In your Arche Year video on the three-act structure, you say that it divides a story into thirds (which I found true during the movie assignments). However, K.M. Weiland writes extensively about how the second act is twice as long as the first and third acts. She says the Rock Bottom and Epiphany moments come at the 25% and 75% marks instead of roughly the 33% and 66% marks, and gives many examples of stories that follow this pattern. Are you familiar with her work, and do you have any thoughts on this?
Great question, Timothy!
I’m familiar with K.M. Weiland and it seems like she has some good stuff, but I haven’t read what you’re specifically referencing.
It is fairly common for the W-shaped story (which is very similar to the three-act structure in the Novel Matrix method), to be taught as four equal parts. I think this borrows from the academic tradition and what’s typically taught in some MFA programs.
I guess in this case K.M. and I just have a different opinion on the matter. As it turns out, Socrates, who first observed the three-part structure, would agree with me. 😊
I built the Novel Matrix from the ground up, without relying on any previous conclusions or traditions. As I observe novels and watch movies with a stopwatch in hand, the preponderance of evidence seems to support approximately equal thirds. I believe that equal thirds is also the most considerate of human psychology and how we experience story over time.
In fact, when stories deviate from equal thirds, most commonly the first act is actually extended (rather than shrunk to 25%), especially in genres that require extensive world building. In this case, the third act is typically faster. A common deviation looks more like 40%, 35%, and 25%, for the three acts, respectively.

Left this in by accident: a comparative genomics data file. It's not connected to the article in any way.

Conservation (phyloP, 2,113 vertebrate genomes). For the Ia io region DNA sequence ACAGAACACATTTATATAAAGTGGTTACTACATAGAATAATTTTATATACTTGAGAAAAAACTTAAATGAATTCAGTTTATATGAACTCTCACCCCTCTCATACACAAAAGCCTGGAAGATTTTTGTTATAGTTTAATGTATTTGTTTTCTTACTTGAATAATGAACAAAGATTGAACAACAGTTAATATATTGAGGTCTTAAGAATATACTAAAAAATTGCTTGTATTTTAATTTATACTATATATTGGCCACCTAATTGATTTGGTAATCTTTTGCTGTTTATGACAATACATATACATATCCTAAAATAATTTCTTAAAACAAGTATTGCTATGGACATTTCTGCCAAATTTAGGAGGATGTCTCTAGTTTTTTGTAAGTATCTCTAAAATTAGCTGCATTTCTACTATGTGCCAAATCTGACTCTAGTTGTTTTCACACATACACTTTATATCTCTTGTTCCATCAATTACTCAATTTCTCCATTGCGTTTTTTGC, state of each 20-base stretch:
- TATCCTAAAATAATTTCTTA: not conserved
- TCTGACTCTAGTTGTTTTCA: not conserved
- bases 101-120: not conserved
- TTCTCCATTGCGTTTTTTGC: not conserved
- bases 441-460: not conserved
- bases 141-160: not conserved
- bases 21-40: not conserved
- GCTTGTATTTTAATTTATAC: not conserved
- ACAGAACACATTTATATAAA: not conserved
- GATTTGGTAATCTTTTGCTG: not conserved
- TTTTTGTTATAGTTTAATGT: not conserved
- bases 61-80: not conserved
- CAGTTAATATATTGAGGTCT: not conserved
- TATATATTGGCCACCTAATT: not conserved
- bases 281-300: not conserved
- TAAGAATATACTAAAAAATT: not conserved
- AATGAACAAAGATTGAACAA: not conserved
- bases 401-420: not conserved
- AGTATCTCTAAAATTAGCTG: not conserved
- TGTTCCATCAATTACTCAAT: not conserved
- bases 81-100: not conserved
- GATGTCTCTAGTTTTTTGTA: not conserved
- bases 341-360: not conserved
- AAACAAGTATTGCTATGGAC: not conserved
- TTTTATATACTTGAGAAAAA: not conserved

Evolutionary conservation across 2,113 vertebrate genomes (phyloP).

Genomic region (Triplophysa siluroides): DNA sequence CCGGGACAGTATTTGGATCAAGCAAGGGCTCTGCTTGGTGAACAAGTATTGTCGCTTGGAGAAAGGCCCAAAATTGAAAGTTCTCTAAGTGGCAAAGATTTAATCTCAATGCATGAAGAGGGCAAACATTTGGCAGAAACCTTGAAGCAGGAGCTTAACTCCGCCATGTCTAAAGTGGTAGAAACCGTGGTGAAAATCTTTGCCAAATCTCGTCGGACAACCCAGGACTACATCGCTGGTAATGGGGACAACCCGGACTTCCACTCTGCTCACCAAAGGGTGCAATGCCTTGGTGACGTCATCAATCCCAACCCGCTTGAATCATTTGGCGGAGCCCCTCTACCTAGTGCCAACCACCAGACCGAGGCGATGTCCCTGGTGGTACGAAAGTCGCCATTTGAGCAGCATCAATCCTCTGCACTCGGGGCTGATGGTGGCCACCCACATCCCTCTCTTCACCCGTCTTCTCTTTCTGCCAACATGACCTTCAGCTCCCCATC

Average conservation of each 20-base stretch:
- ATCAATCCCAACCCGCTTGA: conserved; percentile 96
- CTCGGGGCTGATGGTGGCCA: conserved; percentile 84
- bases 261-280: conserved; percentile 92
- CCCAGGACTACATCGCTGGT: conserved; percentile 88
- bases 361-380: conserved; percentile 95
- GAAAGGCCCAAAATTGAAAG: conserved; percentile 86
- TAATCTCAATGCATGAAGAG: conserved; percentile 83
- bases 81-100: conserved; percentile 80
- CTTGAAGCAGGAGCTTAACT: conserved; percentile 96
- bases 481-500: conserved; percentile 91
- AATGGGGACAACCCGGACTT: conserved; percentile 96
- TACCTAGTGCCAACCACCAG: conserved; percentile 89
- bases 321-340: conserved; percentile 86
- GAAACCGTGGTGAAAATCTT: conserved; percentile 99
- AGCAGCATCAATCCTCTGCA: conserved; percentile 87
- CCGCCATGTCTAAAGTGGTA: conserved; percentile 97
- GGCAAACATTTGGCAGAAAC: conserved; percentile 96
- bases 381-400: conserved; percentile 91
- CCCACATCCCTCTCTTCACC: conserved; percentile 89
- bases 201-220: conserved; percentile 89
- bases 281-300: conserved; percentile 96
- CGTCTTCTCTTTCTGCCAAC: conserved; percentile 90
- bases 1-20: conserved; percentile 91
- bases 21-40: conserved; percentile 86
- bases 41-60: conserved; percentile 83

Ultimately though, I think we can become too academic in the way we approach this. As I explain in the Novel Matrix courses, I recommend starting with an even thirds approach, but with a loose hand that allows the acts to stretch and shrink (within reason) to tell your particular story.
Many of the four equal parts advocates will even prescribe exact numbers of scenes in each part, and that’s far too stringent and the data doesn’t support it. We live in such a story rich culture, though, that we could gather a handful of stories to make a case for virtually anything.
Also be aware that sometimes even if the concepts are similar, the terminology is different, which can lead to confusion when comparing different models. For instance, depending on who you’re talking to, an “inciting incident” may be the same point that we call the “rock bottom moment” in the Novel Matrix method, but usually it’s not. But that “inciting incident” language isn’t even used consistently between different models that employ the exact same terms.
I think what’s notable is that most novel writing theories include the same basic arcs. I wouldn’t get too caught up in the exact percentages. I think that puts the cart before the horse. We want to hold the framework loosely. Our goal is to create a skeleton for the flesh of the story, not a coffin. 😊
One big thing that I tell everyone is commit yourself to one model. There are a lot of ways to approach this that will work, but trying to mix and match is a recipe for confusion and poor outcomes. If a different model makes sense to you, stick with it.
I hope that helps! I have a lot of respect for K.M. Weiland and all of the resources she puts out, and again, I haven’t read specifically what you’re talking about. I don’t want to misrepresent anything she’s teaching, but I hope these thoughts help to provide some direction and clarity.